I wish my friends were willing to let me take their pictures in bathingsuits.  Because tonight, at 8:00, when everyone we know is home watching TV, three of us will be hitting the pool for another week of laps and drills.  We’ll swim for anywhere from 20-30 minutes, and when we’re done, we’ll peel off our suits, avert our eyes in the locker room, dress in clothes that refuse to slide back on easily, and head home.

I know what you’re thinking.  Twenty minutes doesn’t sound like a lot.  But oh, it is.

For some reason, in a pool, twenty minutes feels like ten years – at least it does to me.  It’s one of the reasons I love swimming – because time slows down when I’m there.  I am completely alone with my thoughts, nothing but the sound of my arms cutting through the water, and the slight hum I use to keep myself breathing right.

Have you been in a pool lately?  Swam a lap in this decade? Displaced enough water to make your fellow swimmers wonder who let the BG in the trench?  Well, if you haven’t, I’d highly recommend it.  Why?  Three reasons:

Your guns will rock.

Alright, I recognize that toning up your chicken wings shouldn’t be the first reason you get in a pool – but then again, why not?  Swimming uses all those wonderful upper body muscles that we forget we have (unless you have children).  And the last time I swam regularly, I was a sleeveless wunderkind, who not only loved the way my arms and shoulders looked, but who actually felt powerful, strong, and – gasp – athletic!  A slow crawl or freestyle can do this for you – really, it can!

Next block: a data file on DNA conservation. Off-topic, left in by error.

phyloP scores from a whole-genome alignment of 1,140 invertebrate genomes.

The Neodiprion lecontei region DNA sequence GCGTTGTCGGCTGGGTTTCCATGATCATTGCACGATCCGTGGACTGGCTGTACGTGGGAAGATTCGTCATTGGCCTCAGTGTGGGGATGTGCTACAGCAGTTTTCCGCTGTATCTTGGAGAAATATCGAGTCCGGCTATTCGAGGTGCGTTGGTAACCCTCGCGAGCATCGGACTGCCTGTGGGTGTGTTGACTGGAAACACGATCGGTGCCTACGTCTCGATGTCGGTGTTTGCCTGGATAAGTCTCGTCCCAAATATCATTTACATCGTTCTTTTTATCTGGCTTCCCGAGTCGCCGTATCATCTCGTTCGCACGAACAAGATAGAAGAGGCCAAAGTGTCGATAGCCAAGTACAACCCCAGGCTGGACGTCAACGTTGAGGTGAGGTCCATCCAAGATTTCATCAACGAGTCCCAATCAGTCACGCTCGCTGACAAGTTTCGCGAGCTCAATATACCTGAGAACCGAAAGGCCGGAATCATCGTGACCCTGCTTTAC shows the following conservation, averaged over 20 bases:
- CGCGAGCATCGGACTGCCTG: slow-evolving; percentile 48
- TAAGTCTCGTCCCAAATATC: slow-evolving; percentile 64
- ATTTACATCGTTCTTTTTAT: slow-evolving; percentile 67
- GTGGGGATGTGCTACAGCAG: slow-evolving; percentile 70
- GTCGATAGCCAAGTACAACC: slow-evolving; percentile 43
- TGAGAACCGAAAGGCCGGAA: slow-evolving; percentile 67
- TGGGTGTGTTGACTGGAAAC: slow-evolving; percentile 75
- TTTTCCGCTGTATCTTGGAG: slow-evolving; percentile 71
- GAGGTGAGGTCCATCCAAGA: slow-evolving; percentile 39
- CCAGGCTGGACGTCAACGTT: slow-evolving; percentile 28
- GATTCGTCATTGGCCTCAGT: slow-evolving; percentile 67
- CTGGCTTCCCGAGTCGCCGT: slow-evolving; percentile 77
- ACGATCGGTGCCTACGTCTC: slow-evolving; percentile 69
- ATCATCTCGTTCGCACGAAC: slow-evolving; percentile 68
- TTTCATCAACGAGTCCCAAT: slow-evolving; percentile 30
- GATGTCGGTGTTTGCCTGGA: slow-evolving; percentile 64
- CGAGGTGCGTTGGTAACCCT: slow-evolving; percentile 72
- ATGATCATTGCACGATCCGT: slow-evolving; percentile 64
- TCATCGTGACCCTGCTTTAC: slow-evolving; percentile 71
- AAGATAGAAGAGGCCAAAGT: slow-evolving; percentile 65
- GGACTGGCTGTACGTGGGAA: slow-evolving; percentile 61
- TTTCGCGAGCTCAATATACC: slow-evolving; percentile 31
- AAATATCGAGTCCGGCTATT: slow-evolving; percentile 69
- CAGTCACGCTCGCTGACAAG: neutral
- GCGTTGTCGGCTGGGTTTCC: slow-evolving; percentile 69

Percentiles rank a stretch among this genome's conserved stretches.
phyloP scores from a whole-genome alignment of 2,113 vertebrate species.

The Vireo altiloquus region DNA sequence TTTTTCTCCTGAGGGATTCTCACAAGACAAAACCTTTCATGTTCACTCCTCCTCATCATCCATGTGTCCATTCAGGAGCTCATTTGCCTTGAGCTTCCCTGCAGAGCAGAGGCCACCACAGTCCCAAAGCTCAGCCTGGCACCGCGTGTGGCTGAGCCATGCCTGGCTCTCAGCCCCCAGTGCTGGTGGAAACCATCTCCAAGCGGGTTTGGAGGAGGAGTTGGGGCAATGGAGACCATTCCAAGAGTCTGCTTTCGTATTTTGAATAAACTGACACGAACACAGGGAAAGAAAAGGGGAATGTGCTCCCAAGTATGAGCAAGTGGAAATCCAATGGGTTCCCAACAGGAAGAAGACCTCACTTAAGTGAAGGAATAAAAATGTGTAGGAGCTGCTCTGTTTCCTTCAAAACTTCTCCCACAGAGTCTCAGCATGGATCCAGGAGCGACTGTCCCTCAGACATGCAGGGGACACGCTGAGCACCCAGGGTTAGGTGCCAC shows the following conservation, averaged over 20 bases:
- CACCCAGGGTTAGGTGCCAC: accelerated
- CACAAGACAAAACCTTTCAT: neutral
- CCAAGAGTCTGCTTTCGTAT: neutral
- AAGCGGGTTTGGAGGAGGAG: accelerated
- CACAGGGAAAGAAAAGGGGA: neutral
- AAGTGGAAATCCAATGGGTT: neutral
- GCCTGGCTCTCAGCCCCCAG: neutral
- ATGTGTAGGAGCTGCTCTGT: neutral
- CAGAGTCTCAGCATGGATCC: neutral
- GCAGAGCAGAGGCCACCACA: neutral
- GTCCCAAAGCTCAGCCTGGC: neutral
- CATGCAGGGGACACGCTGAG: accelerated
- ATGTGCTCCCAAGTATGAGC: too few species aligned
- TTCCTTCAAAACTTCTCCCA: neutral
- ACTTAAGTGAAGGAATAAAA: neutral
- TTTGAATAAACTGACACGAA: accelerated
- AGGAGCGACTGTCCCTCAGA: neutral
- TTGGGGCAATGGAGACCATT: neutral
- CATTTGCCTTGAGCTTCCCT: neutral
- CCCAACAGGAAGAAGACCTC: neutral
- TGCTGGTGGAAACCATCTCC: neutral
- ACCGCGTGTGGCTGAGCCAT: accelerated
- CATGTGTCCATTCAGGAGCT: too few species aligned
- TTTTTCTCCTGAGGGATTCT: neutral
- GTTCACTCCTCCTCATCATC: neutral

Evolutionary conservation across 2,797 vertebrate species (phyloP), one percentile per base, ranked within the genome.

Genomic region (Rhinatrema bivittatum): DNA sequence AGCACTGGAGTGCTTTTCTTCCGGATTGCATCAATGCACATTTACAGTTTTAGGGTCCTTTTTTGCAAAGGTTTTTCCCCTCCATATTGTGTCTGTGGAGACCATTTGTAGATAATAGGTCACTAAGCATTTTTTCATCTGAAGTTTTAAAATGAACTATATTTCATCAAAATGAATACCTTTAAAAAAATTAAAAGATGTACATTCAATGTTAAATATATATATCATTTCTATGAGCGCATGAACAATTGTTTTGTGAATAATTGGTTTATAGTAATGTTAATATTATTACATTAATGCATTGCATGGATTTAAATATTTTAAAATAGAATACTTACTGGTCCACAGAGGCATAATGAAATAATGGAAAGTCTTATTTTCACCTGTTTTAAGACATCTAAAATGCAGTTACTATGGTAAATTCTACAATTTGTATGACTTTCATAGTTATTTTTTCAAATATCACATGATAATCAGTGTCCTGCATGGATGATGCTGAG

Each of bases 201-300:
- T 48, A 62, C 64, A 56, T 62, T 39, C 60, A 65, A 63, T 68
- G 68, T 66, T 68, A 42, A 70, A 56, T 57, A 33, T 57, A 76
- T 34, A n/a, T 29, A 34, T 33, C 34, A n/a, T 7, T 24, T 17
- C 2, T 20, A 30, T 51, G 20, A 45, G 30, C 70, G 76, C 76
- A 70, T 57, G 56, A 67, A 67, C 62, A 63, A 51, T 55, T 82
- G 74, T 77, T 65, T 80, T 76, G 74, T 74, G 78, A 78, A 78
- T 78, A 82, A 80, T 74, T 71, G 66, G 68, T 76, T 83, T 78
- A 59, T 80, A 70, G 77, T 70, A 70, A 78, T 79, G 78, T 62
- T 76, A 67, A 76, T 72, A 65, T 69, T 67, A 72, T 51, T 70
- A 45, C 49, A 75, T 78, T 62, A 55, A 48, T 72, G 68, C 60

You’ll burn fat.

Yes, you read correctly.  One of the things I’ve observed about myself over time is that swimming is something I can’t OVERdo.  I can’t go too fast – or I can’t keep swimming. I can’t push myself like I do on a run (where sometimes I’ll just push and push, and end up gasping).  That whole “not breathing underwater” thing really does keep you honest in the pool – allowing you to work out at 55-65% of your target heart rate (which is what my training program recommends to build endurance).  When you work out at that rate, rather than killing yourself, your body goes through your short-term glycogen stores, and dips into the fat reserves to start fueling itself.  This is a good thing.  (For more, check out You on a Diet, which I read this weekend, which helped me understand how the body perceives fuel and what it wants more of, and why, and why I don’t suck as a dieter, and neither do you…..ahem.)